Repurchasing Your Interest in Personal Property in a Personal Chapter 7 Bankruptcy

12/01/2013

We consulted with a divorced man who rented his home, owned a car that was worth $9,000.00, and owned additional personal property valued at $4,338.44.

Our client’s debt totaled $288,179.42, and was 100% unsecured. It was mostly comprised of a deficiency on real property that he used to own that was sold in a foreclosure sale, as well as some medical debt, and personal loans. Besides the foreclosure judgment, there was 1 other judgment that had been entered against our client.

Our client was employed. His monthly expenses ($3,027.34) exceeded his monthly income ($2,841.97) by $185.37. We filed a Chapter 7 bankruptcy case.

Our client owned non-exempt personal property worth $13,338.44, and was entitled to personal property exemptions totaling $6,000.00. As such, he was $7,338.44 over the allowable exemption limit (mostly due to the value of his car). This was something that we discussed with our client in detail before filing his bankruptcy case. Because he was made aware that if he wanted to keep his car (and all of his other personal property) that he would likely have to repurchase his interest in those items from the bankruptcy trustee, he made sure he had access to money that would allow him to settle with the trustee.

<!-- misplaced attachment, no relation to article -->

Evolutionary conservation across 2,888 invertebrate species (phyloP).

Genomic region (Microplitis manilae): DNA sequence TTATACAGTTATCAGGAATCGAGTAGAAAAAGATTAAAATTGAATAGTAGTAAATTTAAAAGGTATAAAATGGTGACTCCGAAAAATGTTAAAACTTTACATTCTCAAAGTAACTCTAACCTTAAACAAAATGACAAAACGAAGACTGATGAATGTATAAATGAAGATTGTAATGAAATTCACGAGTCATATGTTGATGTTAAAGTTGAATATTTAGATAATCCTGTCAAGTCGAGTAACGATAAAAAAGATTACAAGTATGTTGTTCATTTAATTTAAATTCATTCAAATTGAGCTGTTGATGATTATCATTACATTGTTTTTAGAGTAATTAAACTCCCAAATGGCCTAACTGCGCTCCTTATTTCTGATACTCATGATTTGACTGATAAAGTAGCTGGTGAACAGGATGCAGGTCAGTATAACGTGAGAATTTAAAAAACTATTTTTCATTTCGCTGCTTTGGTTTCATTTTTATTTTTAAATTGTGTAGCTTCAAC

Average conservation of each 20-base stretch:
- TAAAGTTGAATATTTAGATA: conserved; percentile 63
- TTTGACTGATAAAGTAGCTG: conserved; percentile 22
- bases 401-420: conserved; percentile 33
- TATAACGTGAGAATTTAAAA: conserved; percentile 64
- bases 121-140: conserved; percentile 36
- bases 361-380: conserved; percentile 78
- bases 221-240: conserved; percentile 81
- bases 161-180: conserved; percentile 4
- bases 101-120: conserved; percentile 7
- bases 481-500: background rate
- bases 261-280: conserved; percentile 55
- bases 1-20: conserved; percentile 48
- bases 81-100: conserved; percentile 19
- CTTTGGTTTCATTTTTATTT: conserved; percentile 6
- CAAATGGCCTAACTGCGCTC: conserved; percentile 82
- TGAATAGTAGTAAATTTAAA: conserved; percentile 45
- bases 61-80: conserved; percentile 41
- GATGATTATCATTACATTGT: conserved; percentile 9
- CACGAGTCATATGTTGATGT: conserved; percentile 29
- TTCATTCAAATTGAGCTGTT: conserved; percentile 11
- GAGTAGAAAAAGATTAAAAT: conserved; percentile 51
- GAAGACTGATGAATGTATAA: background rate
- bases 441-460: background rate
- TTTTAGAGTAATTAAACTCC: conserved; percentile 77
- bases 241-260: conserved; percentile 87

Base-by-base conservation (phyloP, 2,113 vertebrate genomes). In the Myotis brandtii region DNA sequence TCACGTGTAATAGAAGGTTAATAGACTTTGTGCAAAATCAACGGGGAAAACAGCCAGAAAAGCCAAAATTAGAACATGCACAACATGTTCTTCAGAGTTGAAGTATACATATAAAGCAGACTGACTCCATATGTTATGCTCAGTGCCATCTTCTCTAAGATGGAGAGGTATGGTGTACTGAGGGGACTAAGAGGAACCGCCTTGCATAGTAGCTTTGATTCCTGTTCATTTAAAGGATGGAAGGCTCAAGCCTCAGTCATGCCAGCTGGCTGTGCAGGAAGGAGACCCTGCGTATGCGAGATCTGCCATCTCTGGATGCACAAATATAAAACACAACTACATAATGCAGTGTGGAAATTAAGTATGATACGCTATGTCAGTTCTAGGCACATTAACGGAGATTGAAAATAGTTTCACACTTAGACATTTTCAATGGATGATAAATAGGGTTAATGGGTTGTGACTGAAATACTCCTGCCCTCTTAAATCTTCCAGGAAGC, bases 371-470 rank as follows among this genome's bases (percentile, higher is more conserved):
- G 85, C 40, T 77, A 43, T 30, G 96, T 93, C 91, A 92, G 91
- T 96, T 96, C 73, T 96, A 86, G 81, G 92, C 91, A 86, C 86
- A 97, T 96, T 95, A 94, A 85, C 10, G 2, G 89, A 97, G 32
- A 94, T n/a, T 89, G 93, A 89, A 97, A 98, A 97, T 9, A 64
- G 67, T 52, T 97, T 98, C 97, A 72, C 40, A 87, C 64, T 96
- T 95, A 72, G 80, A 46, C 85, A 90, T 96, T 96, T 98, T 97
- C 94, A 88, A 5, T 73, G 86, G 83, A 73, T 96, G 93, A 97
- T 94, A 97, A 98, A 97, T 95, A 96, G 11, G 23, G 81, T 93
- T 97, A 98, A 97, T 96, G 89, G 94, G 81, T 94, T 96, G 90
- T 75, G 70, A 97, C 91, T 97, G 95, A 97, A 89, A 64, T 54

At the Meeting of Creditors, we reached an agreement with the trustee, whereby our client paid him $7,000.00 to keep his car and the rest of his personal property. Our client got to keep 100% of his assets, his creditors go to share in the $7,000.00 recovery on a pro rata basis (after the trustee recovered his fees and costs), and the remainder of his debt was discharged.

This case was a good example of why it is important to hire an attorney (and the right attorney who has an excellent relationship with the trustees) to file your bankruptcy. We have attended countless Meetings of Creditors where we have witnessed debtors in the same situation as our client who are visibly shocked to learn for the first time that they will either have to pay money to the trustee in order to keep over-exempt assets or surrender said assets.

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